2) The track for which you are applying: Demo & Poster, Research Talk, or Live Performance.
The Demo & Poster track is similar to traditional academic Poster Sessions in which all contributors will bring a large poster presenting their project, but in celebration of the many robots in attendance, also includes poster-side demos: whether a real robot, segments of a sensor/mechanism to demonstrate its functionality, or a video of the system in action.

The Research Talkswill be largely invited, but if you have a specialty or project likely to inspire the future and best presented in a 20-minute-talk format please submit the topic and any background material for consideration.

The Live Performance track involves real robots that can perform in front of the audience, and could explore theatrical expression, human-technology relationships, music, dance or viewer participation.

3) The parallel RoboGames event category in which you will compete

All participants should be entered into a relevant RoboGames event as feasible. Does your robot qualify as a music bot? An art bot? Does it play hockey in its off hours or navigate autonomously for fun? If it doesn't fit into specific categories, there is a "Best of show" category open to all bots. All robots participating on site in the symposium must be registered for medal contention at RoboGames. Coveted Gold, Silver and Bronze medals go to the winners in each category. For a complete list of RoboGames competition offerings, including rules, examples, photos, and registration help, please see http://robogames.net/events. For assistance choosing your parallel competition please contact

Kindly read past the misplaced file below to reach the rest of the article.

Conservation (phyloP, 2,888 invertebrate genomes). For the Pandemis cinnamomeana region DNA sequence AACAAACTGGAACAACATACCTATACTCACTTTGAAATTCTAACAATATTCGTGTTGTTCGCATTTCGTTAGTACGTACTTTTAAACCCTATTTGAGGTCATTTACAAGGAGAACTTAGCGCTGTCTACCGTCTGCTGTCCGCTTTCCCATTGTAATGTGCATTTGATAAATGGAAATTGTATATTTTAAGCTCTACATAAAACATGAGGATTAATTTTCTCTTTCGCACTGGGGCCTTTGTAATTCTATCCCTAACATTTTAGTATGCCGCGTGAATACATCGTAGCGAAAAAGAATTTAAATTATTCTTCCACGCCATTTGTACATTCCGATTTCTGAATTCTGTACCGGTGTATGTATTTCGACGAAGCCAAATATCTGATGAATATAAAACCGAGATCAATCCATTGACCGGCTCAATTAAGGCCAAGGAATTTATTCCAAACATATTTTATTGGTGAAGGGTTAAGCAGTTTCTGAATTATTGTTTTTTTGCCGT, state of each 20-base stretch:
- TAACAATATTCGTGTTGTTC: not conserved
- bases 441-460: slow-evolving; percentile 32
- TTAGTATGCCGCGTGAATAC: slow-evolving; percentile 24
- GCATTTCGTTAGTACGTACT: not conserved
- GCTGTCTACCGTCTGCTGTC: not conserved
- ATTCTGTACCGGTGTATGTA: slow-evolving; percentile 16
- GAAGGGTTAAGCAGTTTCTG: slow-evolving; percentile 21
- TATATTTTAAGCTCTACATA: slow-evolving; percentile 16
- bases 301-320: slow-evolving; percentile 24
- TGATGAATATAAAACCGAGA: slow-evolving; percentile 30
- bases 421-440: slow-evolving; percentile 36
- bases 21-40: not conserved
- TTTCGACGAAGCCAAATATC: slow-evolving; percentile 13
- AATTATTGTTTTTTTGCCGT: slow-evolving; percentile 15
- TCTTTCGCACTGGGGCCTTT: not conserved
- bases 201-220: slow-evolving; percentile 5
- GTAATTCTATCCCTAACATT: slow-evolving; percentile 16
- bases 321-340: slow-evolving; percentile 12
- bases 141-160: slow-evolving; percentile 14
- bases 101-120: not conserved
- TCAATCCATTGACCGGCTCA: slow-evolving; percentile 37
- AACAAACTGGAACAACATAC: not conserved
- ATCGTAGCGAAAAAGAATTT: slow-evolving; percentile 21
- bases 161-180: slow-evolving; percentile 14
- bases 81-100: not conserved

To create a RoboGames account and register for the event that most closely coordinates your live robot presentation, please see the RoboGames registration page: http://robogames.net/registration

4) Supplementary material

This might include hosted video files (highly recommended for performance submissions) and web links (welcome but not required). Such material would augment but not substitute for your extended abstract.

Submission Guidelines:
The RoboGames symposium paper submission should be a 3-page paper prepared in the ACM Extended Abstract Format, submitted in PDF format (only! Not MS Word!) to:

You can find the Extended Abstract format template at: http://www.sigchi.org/chi2010/authors/format.html#extendedformat.

Symposium papers would be reviewed and selected for presentation at the RoboGames symposium Apr 8-10, 2016. The RoboGames symposium proceedings will be made available on the RoboGames website after the event. Examples of past papers presented at RoboGames can be found at:
http://robogames.net/symposium/papers-2007.php and

Deadline for Submission: Please submit papers via email to by midnight PST, Fri, March 16, 2016.
Decisions announced: Fri, March 16, 2016
Accepted submissions will be presented: Sat-Sun, Apr 4-5, 2pm-5pm

Heather Knight - Carnegie Mellon University
Michael Strange - California State Maritime Academy
David Calkins - The Robotics Society of America
Ed Katz, PhD - Carnegie Mellon University, Silicon Valley
Jonathan Foote, PhD - IEEE
Larry Klingenberg - San Francisco State University
Erico Guizzo - IEEE
Simone Davalos - Robotics Society of America